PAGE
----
Opinion: Finding Meaning


Teachers, Prayers, and Art 

By Skip Hellewell

It may be America’s favorite poem, Robert Frost’s “The Road Not Taken,” about a wanderer confronted by a decision when “two roads diverged in a yellow wood.” It’s a tricky poem, maybe a tribute to American individualism on that road “less traveled,” or perhaps a nod to roads unknown. I was there this week, caught between two intriguing column topics: May 2 was National Teacher Appreciation Day, but May 4 was National Day of Prayer. Unlike Frost’s wanderer, we can travel both.  

Last Sunday, the Church of Jesus Christ of Latter-day Saints held its tenth annual Crystal Apple program honoring teachers from four local high schools. Students nominated and voted for their two favorite teachers at each school, and the eight teachers were honored at the program with a crystal apple. Chuck Henry, former Channel 4 anchor, was the host, but the night was really about the students, who wore their school colors, and the teachers who inspired them.  

The honorees from Laguna Beach High School were: John Shanahan, coach of the school’s first CIF football championship team in 76 years, introduced by Ryner Swanson, tight end, and Meghan Minguez-Marshall (known as triple-M), English and drama teacher, presented by student Brooke Lattin. The teachers then responded with a brief speech. Two things stood out from the night. The first was how the teachers built caring relationships; the affection of the nominating student for the teacher was obvious, and the applause from the audience, mostly students, was energetic. The second notable was when the teachers spoke. They usually wound up talking about a teacher who had inspired them many years ago.  

The genius of the program was it thanked teachers in the moment of their caring. Who doesn’t have a short list of teachers who made a positive difference in their lives? We may not properly thank them in the moment, but their memory is always with us.  

Which brings us to the National Day of Prayer, an invitation by Congress “to turn to God in prayer and meditation.” Celebrated the first Thursday of May, it recognizes the instinct to connect with a higher power that is hard-wired within us. Mankind has always prayed, accepting that the answer may not be the one we sought or even come in the time we wanted. Have you looked back years later and realized prayers answered in unexpected but better ways? Sometimes it all aligns: In 1623, the Pilgrims had a day of prayer and fasting for rain to save their parched crops—it rained that evening. We have always been a praying nation.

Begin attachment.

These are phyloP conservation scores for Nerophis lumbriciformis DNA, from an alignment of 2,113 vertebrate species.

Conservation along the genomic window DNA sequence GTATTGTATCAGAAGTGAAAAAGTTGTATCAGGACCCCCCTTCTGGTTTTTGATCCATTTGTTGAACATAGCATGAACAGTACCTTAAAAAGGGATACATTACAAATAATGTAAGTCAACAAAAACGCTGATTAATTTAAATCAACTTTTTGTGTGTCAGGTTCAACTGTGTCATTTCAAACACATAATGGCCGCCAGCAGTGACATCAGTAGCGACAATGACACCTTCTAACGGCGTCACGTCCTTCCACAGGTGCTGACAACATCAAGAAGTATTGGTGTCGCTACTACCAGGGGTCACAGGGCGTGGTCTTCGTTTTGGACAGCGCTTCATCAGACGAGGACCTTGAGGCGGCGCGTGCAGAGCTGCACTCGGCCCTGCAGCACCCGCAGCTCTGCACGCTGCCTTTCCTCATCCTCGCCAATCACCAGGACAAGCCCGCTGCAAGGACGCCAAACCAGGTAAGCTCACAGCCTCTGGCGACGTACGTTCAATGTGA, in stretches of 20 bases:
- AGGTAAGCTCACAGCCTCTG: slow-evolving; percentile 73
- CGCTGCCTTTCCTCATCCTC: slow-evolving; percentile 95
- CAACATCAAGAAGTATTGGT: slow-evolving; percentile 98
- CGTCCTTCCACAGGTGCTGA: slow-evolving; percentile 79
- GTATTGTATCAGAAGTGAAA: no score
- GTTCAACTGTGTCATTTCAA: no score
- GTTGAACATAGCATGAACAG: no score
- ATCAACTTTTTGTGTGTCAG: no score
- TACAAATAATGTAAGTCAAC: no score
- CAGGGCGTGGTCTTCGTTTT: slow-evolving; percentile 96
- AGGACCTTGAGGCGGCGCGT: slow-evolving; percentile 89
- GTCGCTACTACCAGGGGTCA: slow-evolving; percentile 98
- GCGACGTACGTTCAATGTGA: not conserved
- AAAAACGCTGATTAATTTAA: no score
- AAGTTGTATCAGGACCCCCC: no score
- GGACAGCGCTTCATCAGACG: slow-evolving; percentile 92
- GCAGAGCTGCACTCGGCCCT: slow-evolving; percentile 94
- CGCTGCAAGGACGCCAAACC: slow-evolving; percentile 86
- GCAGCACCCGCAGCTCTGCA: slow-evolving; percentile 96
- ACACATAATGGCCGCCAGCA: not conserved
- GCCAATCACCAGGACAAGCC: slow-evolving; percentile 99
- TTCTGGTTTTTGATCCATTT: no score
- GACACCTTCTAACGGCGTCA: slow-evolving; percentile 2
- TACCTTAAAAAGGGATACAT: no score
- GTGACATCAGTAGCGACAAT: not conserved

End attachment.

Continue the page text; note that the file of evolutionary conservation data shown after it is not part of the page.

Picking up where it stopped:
The Laguna Interfaith Council, our union of churches and caring organizations, annually celebrates the National Day of Prayer. Their program this week recognized the Laguna Art Museum (LAM) for its outreach to children. This takes many forms, including the School Art Program with local schools linked to LAM exhibitions, the Family Art Night with the Boys & Girls Club, Storytime Saturday each fourth Saturday of the month, Kids Night Out (a night of activities for kids while the parents enjoy a night out), the LAB at LAM, a special space for kids to enjoy and learn about art, the School Tour Program, the SchoolPower After School Program, and the LAM Summer Camp.  

In addition to all this, LAM has received a California grant under the Federal Title 1 program to teach the language of art to students in under-served communities by developing a curriculum to fit the needs of participating school districts. Who knew LAM did so much for children? There’s meaning in that.  

Skip fell in love with Laguna on a ‘50s surfing trip. He’s a student of Laguna history and the author of “Loving Laguna: A Local’s Guide to Laguna Beach.” Email: [email protected].

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